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A chip-level flaw in Intel-made silicon could render many of the chipmaker's security features useless, though recent Macs are safe.
Inherent vulnerabilities in Intel chips have been a common theme over the past couple of years, with major flaws exploits like Meltdown, Spectre and ZombieLoad impacting virtually all Intel-equipped devices.
In 2019, security researchers at Positive Technologies discovered another issue with Intel chips. Specifically, it's a vulnerability affecting Intel's Converged Security Management Engine, a key security feature in Intel technology and firmware running on Intel hardware.
Along with loading and varying BIOS and power management firmware, CSME also provides the "cryptographic basis" for features such as Digital Rights Management (DRM) technologies, firmware-based trusted platform modules (TPMs), or Intel's own Enhanced Privacy ID.
Intel released a patch in 2019 to mitigate the issue, but researchers at Positive Technologies have found it to be much worse than originally anticipated. New research published on Thursday indicates that the vulnerability can be exploited to recover a root cryptographic key, potentially granting an attacker access to everything on a device's data.
That could be a major problem for DRM-protected media. Used offensively, the flaw could be leveraged to decrypt traffic inbound or outbound from the impacted device. On a larger scale, it could be used on Intel-based servers.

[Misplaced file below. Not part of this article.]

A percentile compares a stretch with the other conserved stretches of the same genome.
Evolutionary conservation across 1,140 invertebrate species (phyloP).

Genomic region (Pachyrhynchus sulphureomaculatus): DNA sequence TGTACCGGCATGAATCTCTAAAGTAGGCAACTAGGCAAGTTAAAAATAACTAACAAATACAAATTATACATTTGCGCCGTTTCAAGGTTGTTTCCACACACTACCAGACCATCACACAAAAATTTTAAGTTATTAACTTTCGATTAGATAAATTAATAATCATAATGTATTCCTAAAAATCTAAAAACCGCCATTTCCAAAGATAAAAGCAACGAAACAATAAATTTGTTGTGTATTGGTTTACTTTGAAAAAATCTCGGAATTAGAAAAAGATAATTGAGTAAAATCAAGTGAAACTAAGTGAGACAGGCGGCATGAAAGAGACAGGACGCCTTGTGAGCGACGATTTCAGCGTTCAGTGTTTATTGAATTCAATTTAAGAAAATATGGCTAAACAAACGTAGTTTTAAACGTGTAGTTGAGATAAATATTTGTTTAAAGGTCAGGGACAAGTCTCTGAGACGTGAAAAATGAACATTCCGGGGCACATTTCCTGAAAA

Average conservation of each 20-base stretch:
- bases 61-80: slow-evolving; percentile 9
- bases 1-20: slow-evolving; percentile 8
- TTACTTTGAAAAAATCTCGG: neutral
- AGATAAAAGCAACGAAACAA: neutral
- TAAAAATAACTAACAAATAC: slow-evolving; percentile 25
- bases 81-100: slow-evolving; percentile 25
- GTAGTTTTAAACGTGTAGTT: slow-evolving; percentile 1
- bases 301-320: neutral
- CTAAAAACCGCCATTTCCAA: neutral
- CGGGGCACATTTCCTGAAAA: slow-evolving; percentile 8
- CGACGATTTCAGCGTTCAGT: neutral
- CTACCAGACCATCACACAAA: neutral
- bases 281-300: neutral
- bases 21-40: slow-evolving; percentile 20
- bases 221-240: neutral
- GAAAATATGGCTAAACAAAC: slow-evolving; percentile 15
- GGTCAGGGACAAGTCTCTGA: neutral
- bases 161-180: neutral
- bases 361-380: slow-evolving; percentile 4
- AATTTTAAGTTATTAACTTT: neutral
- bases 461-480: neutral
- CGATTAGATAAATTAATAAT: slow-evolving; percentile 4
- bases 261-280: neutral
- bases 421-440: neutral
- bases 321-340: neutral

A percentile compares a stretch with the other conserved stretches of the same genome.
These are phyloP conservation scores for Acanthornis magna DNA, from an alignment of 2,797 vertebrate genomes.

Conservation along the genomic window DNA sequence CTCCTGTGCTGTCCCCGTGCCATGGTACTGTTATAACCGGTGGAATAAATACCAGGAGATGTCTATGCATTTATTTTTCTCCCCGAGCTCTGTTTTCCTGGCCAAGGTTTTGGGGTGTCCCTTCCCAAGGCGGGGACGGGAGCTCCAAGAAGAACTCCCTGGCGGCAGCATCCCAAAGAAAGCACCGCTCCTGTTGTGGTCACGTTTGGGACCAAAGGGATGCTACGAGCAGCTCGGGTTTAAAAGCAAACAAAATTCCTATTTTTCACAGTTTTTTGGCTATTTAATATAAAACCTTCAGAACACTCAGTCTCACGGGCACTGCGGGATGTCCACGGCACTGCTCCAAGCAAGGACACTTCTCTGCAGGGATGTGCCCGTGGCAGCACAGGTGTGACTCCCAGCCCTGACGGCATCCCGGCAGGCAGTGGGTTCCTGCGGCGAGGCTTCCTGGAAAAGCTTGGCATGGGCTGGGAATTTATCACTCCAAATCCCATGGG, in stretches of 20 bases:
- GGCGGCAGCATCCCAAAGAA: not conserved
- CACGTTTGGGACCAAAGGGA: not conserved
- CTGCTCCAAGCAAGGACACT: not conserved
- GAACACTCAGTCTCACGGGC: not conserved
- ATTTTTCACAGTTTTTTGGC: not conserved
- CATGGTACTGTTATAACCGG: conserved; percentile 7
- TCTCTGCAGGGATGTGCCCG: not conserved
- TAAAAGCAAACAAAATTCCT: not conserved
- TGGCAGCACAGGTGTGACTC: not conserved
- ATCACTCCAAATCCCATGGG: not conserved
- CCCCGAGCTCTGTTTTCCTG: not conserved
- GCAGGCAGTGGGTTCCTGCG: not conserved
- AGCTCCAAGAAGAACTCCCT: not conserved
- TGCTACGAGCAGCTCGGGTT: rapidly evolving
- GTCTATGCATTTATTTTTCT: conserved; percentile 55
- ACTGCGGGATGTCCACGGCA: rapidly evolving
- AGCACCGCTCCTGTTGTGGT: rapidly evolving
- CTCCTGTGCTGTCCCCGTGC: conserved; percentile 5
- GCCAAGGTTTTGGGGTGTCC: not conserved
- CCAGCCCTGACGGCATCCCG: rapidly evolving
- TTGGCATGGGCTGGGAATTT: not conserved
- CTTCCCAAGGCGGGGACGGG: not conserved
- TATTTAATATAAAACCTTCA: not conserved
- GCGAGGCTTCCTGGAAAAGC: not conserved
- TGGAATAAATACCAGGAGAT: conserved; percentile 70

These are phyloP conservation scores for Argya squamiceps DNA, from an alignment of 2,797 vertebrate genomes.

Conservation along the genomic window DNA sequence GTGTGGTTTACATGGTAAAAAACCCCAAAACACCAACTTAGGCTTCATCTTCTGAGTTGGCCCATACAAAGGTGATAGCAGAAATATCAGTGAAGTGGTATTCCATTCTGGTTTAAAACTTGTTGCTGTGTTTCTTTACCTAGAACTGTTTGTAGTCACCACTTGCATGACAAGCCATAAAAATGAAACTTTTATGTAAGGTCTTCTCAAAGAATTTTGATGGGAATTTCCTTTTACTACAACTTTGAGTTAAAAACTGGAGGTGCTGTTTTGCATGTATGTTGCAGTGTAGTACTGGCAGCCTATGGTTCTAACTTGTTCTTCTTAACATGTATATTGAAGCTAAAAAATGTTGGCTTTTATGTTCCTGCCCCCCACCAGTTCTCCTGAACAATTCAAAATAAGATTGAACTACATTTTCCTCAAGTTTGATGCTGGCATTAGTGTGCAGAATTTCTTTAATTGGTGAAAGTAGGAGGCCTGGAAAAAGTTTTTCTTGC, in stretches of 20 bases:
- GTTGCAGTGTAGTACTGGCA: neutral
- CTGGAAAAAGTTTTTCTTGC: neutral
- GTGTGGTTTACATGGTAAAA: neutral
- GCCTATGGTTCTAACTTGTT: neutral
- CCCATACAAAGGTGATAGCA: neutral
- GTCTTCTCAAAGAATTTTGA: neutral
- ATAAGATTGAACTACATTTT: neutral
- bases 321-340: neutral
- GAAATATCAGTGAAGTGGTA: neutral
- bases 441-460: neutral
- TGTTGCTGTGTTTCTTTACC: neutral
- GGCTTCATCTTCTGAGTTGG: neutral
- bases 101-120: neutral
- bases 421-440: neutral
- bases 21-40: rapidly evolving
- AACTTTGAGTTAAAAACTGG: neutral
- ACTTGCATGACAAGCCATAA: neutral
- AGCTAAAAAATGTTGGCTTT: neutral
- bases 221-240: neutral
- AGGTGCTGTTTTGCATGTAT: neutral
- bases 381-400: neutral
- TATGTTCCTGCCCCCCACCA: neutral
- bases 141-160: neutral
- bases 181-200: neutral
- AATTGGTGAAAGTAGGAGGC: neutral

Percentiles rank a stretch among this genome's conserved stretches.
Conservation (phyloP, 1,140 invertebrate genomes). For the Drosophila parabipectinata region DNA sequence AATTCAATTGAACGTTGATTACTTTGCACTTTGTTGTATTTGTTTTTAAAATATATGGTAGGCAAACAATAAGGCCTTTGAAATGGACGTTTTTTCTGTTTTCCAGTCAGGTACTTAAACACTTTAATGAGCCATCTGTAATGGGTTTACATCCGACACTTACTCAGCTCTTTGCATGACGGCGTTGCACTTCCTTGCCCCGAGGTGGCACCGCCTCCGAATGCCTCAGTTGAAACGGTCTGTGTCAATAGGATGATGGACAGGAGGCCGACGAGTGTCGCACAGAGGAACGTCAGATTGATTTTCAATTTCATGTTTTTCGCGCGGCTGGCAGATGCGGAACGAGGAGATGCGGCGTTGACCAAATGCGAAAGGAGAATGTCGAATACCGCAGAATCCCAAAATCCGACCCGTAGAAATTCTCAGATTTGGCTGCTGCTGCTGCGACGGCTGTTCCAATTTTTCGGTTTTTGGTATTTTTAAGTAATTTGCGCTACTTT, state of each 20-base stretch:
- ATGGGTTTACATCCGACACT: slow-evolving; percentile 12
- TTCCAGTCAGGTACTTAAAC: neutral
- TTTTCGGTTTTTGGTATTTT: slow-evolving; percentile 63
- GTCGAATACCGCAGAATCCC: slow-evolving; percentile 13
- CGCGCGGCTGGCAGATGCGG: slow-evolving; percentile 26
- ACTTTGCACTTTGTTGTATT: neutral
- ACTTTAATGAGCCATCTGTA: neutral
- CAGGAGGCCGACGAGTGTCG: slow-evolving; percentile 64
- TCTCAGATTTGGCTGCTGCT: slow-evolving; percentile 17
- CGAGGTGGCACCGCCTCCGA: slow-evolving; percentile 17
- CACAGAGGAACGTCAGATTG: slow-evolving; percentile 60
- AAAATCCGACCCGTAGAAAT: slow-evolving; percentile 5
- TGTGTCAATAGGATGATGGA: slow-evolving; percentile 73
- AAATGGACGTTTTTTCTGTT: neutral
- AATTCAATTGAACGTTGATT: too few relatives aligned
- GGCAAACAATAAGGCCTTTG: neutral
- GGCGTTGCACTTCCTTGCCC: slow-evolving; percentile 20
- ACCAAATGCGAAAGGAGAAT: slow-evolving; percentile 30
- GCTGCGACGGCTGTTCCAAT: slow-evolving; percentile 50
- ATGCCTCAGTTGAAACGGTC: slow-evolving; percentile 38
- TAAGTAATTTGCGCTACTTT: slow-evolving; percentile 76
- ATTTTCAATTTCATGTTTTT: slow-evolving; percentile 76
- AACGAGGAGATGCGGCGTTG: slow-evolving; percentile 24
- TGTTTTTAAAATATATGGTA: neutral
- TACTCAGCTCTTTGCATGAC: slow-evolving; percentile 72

Though past Intel vulnerabilities have affected Apple devices, this flaw doesn't impact recent Macs equipped with an Apple T1 or T2 chip. Since those chips are based on first-party technology and boot before any Intel chips, a user's encryption keys are safe.
Of course, older Macs without a T-series chip — or the present iMac lineup minus the iMac Pro — may be vulnerable to the exploit, which could affect FileVault encryption. The flaw is unpatchable and Intel advises that users "maintain physical possession" of their devices as there is no way to use the attack vector remotely by clicking on a bad advertisement, for instance.
Intel points out that 10th-generation chips are safe from it, however. The vulnerability, and others like it, is also one of many potential reasons why Apple may soon move its Macs over to ARM-based processors.